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Hidden artifacts alter Thunder Bay marina plans

Mary Baxter
Hidden artifacts alter Thunder Bay marina plans
Pictured is Thunder Bay, Ont.’s existing marina and Tug Boat Basin, which is currently being considered for a potential future expansion. The plan for a new marina in the southern portion of Thunder Bay’s waterfront was put on hold after an archeological study revealed the area was full of artifacts under the waters of Lake Superior. -

This is the first of a two-part series that outlines the role archeology plays in development across the province. The first article explores what lies beneath the waters of Lake Superior and how the artifacts discovered changed the tide for the City of Thunder Bay and its plan for a new marina.

Since at least 2006, the plan had been to establish a marina in the southern portion of Thunder Bay, Ont.’s waterfront.

Then, as preparations ramped up in 2010, an archeological study revealed the area to be chock full of items of archeological interest.

So council halted the project.

As the city’s experience reflects, archeological activities can have a significant impact on development.

Yet when Thunder Bay officials first became aware of the potential of archeological discoveries under the Lake Superior waters, there was no way they could have imagined just how much the findings would shape the marina project.

The Ontario Ministry of Tourism, Culture and Sport, which is responsible for monitoring and enforcing the conservation of archeological resources, had identified the possibility of significant finds as the municipality embarked on development terms of reference for an environmental assessment for the project.

Sure enough, the archeologist hired, Scarlett Janusas of Scarlett Janusas Archaeology Inc. near Tobermory, Ont., found plenty in Tug Boat Basin, the proposed marina location that was next to Pool 6, a 42-acre city-owned site that was also slated for redevelopment.

There were old wharves and, near where a Canadian National Railway Company grain elevator once stood, "we found some incredible crib working," she says. "It was all below the surface and it’s an unusual construction. I’ve never seen it before."

Underneath two grass-covered wharves the archeologists also found one and possibly two derelict ships, and straddling shore and water the remnants of a barge of indeterminate age.

Removing the artifacts was not a realistic option.

"Whenever you do underwater archeology, you don’t really want to move things out of the water because as soon as you do that there’s conservation costs and they can be exorbitant," Janusas explains.

She uses the example of a ship wheel removed in the 1980s from a 19th century British shipwreck in the Arctic. It cost more than $1 million to conserve.

Lou Morrow, the city’s corporate project manager, says the decision to shelve the project reflected worry over costs of mitigation.

There were a lot of unknowns about the archeological finds, he explains.

"The cost (of dealing with them) was unknown, the scope of the work was unknown, mainly because there’s different ways to approach the mitigation of archeological resources," he says.

The finds prompted a search for other sites when, four years later, the city began developing a phase two master plan update for the southern portion of its waterfront. But city officials began to realize that the presence of marine artifacts didn’t have to rule out development.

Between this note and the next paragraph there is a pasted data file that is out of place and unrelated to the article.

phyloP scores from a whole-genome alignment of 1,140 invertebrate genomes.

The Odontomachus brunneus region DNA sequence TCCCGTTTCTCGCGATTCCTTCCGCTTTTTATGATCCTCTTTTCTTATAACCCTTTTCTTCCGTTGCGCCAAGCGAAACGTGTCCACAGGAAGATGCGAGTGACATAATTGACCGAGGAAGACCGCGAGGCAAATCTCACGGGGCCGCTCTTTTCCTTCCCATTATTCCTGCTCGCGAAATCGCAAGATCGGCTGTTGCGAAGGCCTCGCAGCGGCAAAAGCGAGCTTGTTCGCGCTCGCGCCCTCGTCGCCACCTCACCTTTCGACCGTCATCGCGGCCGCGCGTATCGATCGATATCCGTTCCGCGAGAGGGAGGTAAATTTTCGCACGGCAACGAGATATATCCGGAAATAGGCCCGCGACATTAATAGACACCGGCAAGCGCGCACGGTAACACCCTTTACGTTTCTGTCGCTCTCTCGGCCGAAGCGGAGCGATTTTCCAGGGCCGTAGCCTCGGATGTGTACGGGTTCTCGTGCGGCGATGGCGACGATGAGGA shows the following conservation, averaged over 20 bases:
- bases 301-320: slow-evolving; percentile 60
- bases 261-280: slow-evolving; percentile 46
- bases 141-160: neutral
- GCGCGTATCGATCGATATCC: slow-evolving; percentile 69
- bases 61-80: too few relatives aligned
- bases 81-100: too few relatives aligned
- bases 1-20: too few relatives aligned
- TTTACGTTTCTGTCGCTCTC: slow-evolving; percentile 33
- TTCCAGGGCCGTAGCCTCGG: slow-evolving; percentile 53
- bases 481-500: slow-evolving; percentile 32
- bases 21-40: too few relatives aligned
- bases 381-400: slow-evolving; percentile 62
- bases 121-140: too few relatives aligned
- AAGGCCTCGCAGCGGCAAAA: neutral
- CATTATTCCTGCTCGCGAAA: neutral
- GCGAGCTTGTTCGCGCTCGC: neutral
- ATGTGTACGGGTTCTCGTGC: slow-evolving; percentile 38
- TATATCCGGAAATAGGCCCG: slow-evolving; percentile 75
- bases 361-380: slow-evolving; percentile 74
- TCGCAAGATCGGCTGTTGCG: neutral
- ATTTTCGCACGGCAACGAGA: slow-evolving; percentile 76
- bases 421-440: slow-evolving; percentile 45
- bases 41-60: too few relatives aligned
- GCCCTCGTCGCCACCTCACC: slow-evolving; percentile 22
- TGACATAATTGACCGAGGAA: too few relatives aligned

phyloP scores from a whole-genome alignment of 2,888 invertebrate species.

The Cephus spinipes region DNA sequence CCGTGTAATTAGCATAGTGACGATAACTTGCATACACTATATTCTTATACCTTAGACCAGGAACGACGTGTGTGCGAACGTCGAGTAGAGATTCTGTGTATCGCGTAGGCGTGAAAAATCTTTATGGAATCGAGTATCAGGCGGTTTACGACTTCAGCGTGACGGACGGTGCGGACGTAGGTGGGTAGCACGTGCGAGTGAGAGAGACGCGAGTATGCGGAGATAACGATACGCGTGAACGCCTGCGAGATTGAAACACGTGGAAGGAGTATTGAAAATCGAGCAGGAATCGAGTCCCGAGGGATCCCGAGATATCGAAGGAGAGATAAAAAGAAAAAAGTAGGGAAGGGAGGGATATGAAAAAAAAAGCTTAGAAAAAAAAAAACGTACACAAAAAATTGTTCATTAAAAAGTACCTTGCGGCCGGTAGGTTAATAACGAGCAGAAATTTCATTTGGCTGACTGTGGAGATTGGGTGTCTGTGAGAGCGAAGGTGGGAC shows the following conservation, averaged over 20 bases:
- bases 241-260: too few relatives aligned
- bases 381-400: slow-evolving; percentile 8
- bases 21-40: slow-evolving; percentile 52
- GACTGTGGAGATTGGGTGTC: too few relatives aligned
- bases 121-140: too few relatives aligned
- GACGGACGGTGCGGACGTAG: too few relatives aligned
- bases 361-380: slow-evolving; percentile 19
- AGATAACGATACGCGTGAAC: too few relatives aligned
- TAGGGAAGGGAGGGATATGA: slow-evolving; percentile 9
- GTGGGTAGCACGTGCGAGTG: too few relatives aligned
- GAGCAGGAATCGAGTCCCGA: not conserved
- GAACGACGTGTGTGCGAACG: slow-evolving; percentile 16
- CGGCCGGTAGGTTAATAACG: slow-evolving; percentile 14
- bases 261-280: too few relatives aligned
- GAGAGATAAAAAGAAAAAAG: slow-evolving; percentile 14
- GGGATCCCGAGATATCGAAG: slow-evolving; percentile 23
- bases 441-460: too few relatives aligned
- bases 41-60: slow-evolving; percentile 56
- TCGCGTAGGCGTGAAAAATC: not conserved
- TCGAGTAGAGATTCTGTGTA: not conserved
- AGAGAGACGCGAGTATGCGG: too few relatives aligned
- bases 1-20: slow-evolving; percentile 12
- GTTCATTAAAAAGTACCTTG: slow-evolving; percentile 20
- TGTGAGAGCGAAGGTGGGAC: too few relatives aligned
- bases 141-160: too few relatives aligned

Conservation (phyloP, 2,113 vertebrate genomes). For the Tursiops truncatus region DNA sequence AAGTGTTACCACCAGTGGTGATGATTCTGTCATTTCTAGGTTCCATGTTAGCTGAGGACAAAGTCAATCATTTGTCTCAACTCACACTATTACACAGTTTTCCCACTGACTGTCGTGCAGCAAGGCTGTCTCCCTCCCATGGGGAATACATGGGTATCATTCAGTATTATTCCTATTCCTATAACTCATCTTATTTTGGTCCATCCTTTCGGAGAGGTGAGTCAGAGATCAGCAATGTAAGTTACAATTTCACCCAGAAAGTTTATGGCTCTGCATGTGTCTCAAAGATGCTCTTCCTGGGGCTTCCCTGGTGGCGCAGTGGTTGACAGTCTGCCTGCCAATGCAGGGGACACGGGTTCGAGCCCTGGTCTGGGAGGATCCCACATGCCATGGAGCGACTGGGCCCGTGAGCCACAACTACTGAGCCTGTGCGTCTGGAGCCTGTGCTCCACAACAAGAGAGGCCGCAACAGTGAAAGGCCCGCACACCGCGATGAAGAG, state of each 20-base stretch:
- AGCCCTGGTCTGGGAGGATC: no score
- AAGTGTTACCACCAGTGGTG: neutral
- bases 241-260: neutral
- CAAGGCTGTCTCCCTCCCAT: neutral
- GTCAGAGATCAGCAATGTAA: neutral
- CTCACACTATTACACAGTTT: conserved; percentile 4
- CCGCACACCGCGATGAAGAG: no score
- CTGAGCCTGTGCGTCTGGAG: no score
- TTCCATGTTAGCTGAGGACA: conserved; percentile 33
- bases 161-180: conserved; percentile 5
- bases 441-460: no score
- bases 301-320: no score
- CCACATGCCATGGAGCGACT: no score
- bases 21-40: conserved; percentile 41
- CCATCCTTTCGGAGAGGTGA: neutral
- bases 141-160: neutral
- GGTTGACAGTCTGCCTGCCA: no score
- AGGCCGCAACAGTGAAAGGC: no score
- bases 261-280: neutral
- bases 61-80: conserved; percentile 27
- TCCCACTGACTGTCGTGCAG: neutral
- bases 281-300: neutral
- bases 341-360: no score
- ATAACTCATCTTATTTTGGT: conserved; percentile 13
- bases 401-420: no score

In 2015, council declared Tug Boat Basin as the preferred option of three proposed locations for the marina.

The preference comes with some caveats.

The proposal now calls for 180 slips rather than the 300 first proposed to avoid the archeological hot spots.

Engineers have also proposed a floating breakwall to reduce costs and protect artifacts.

Morrow describes the lengthy deliberation as a good learning experience.

The message brought home was the importance of ensuring that questions are answered and doing due diligence in the development process as early as you can, he says.

"If you get ahead of yourself and you don’t investigate effectively or efficiently, you’re going to end up wasting a lot of public dollars," he adds. "Because you’re going to start the process and potentially engaging contractors and making promises you can’t fulfill afterwards because there’s a process involved."

Going forward, the city is careful to ensure it’s co-ordinating properly with ministries "and we’re doing what we need to do to protect that culture and heritage," he says.

"Because it’s important to this municipality and it’s important to the project being successful to have the proper approvals to go forward and to do the work that’s necessary."


Sidebar: Archeology playing a larger role in construction projects


THUNDER BAY, ONT. — The volume of construction projects that take archeology into account is growing.

"More municipalities and developers are looking to archeology and heritage to inform the work that they’re doing," says Douglas Yahn, an archeologist based in Thunder Bay. "We’re getting called on more and more for projects."

Indeed, over the past decade, the number of archeological assessment reports submitted to the Ontario Ministry of Tourism, Culture and Sport has doubled to more than 3,000 in 2015 from 1,400 in 2004. By mid-December, the ministry had received 3,230 reports in 2016. The ministry oversees archeological activity in the province.

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